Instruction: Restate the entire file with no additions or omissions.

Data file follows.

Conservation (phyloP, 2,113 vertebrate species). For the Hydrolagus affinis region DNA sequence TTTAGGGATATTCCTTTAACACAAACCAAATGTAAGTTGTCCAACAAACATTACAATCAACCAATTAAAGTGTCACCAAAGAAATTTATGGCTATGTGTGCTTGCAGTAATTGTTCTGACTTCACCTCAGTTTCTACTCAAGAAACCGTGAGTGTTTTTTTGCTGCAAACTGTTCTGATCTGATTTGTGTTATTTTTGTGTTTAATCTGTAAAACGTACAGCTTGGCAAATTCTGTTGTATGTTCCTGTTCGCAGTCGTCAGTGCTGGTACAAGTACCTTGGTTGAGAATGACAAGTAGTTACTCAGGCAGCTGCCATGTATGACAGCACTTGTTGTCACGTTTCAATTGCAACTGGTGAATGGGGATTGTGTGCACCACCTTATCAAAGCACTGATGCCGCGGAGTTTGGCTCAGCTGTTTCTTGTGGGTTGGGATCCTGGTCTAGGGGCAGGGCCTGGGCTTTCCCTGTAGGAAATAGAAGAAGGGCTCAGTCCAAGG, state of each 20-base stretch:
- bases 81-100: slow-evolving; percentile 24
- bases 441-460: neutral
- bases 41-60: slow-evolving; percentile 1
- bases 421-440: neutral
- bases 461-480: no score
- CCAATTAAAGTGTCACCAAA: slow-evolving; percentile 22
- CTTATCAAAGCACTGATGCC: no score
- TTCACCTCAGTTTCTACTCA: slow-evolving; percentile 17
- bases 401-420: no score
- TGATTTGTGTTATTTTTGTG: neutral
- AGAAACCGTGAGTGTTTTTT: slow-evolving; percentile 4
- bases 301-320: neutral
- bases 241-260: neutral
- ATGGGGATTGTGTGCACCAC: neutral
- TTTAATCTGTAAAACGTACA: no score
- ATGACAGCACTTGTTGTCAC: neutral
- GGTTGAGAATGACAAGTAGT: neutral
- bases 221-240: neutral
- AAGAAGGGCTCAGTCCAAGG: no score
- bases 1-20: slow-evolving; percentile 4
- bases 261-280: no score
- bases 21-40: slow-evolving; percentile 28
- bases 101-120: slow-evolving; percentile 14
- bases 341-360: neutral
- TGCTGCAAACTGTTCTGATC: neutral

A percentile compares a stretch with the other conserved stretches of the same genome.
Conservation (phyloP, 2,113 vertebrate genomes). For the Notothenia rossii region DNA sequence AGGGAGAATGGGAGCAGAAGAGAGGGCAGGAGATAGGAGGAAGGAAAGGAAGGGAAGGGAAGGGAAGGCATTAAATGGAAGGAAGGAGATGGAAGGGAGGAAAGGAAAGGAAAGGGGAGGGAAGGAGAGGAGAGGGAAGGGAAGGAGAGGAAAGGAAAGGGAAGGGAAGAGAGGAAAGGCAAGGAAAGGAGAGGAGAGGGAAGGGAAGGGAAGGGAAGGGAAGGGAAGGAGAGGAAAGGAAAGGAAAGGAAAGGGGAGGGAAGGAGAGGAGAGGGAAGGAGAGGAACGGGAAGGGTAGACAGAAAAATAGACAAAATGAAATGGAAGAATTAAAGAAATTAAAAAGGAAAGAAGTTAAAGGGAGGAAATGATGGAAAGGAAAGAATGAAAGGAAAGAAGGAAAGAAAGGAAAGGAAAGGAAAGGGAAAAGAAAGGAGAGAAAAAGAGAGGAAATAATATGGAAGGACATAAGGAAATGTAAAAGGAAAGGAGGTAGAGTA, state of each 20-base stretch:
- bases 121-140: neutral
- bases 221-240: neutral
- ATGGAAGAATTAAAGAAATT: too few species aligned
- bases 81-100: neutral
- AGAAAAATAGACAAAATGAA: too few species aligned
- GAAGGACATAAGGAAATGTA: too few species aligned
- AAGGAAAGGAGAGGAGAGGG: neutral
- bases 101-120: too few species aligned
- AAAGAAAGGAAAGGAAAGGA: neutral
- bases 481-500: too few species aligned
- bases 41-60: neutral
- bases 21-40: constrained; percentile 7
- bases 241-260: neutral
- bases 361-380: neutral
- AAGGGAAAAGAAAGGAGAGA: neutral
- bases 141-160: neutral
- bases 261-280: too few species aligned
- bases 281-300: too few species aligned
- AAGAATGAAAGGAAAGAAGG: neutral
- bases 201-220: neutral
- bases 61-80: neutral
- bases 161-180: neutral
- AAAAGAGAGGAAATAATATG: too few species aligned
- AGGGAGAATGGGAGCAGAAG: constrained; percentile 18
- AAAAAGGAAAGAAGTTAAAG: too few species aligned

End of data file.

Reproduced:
Conservation (phyloP, 2,113 vertebrate species). For the Hydrolagus affinis region DNA sequence TTTAGGGATATTCCTTTAACACAAACCAAATGTAAGTTGTCCAACAAACATTACAATCAACCAATTAAAGTGTCACCAAAGAAATTTATGGCTATGTGTGCTTGCAGTAATTGTTCTGACTTCACCTCAGTTTCTACTCAAGAAACCGTGAGTGTTTTTTTGCTGCAAACTGTTCTGATCTGATTTGTGTTATTTTTGTGTTTAATCTGTAAAACGTACAGCTTGGCAAATTCTGTTGTATGTTCCTGTTCGCAGTCGTCAGTGCTGGTACAAGTACCTTGGTTGAGAATGACAAGTAGTTACTCAGGCAGCTGCCATGTATGACAGCACTTGTTGTCACGTTTCAATTGCAACTGGTGAATGGGGATTGTGTGCACCACCTTATCAAAGCACTGATGCCGCGGAGTTTGGCTCAGCTGTTTCTTGTGGGTTGGGATCCTGGTCTAGGGGCAGGGCCTGGGCTTTCCCTGTAGGAAATAGAAGAAGGGCTCAGTCCAAGG, state of each 20-base stretch:
- bases 81-100: slow-evolving; percentile 24
- bases 441-460: neutral
- bases 41-60: slow-evolving; percentile 1
- bases 421-440: neutral
- bases 461-480: no score
- CCAATTAAAGTGTCACCAAA: slow-evolving; percentile 22
- CTTATCAAAGCACTGATGCC: no score
- TTCACCTCAGTTTCTACTCA: slow-evolving; percentile 17
- bases 401-420: no score
- TGATTTGTGTTATTTTTGTG: neutral
- AGAAACCGTGAGTGTTTTTT: slow-evolving; percentile 4
- bases 301-320: neutral
- bases 241-260: neutral
- ATGGGGATTGTGTGCACCAC: neutral
- TTTAATCTGTAAAACGTACA: no score
- ATGACAGCACTTGTTGTCAC: neutral
- GGTTGAGAATGACAAGTAGT: neutral
- bases 221-240: neutral
- AAGAAGGGCTCAGTCCAAGG: no score
- bases 1-20: slow-evolving; percentile 4
- bases 261-280: no score
- bases 21-40: slow-evolving; percentile 28
- bases 101-120: slow-evolving; percentile 14
- bases 341-360: neutral
- TGCTGCAAACTGTTCTGATC: neutral

A percentile compares a stretch with the other conserved stretches of the same genome.
Conservation (phyloP, 2,113 vertebrate genomes). For the Notothenia rossii region DNA sequence AGGGAGAATGGGAGCAGAAGAGAGGGCAGGAGATAGGAGGAAGGAAAGGAAGGGAAGGGAAGGGAAGGCATTAAATGGAAGGAAGGAGATGGAAGGGAGGAAAGGAAAGGAAAGGGGAGGGAAGGAGAGGAGAGGGAAGGGAAGGAGAGGAAAGGAAAGGGAAGGGAAGAGAGGAAAGGCAAGGAAAGGAGAGGAGAGGGAAGGGAAGGGAAGGGAAGGGAAGGGAAGGAGAGGAAAGGAAAGGAAAGGAAAGGGGAGGGAAGGAGAGGAGAGGGAAGGAGAGGAACGGGAAGGGTAGACAGAAAAATAGACAAAATGAAATGGAAGAATTAAAGAAATTAAAAAGGAAAGAAGTTAAAGGGAGGAAATGATGGAAAGGAAAGAATGAAAGGAAAGAAGGAAAGAAAGGAAAGGAAAGGAAAGGGAAAAGAAAGGAGAGAAAAAGAGAGGAAATAATATGGAAGGACATAAGGAAATGTAAAAGGAAAGGAGGTAGAGTA, state of each 20-base stretch:
- bases 121-140: neutral
- bases 221-240: neutral
- ATGGAAGAATTAAAGAAATT: too few species aligned
- bases 81-100: neutral
- AGAAAAATAGACAAAATGAA: too few species aligned
- GAAGGACATAAGGAAATGTA: too few species aligned
- AAGGAAAGGAGAGGAGAGGG: neutral
- bases 101-120: too few species aligned
- AAAGAAAGGAAAGGAAAGGA: neutral
- bases 481-500: too few species aligned
- bases 41-60: neutral
- bases 21-40: constrained; percentile 7
- bases 241-260: neutral
- bases 361-380: neutral
- AAGGGAAAAGAAAGGAGAGA: neutral
- bases 141-160: neutral
- bases 261-280: too few species aligned
- bases 281-300: too few species aligned
- AAGAATGAAAGGAAAGAAGG: neutral
- bases 201-220: neutral
- bases 61-80: neutral
- bases 161-180: neutral
- AAAAGAGAGGAAATAATATG: too few species aligned
- AGGGAGAATGGGAGCAGAAG: constrained; percentile 18
- AAAAAGGAAAGAAGTTAAAG: too few species aligned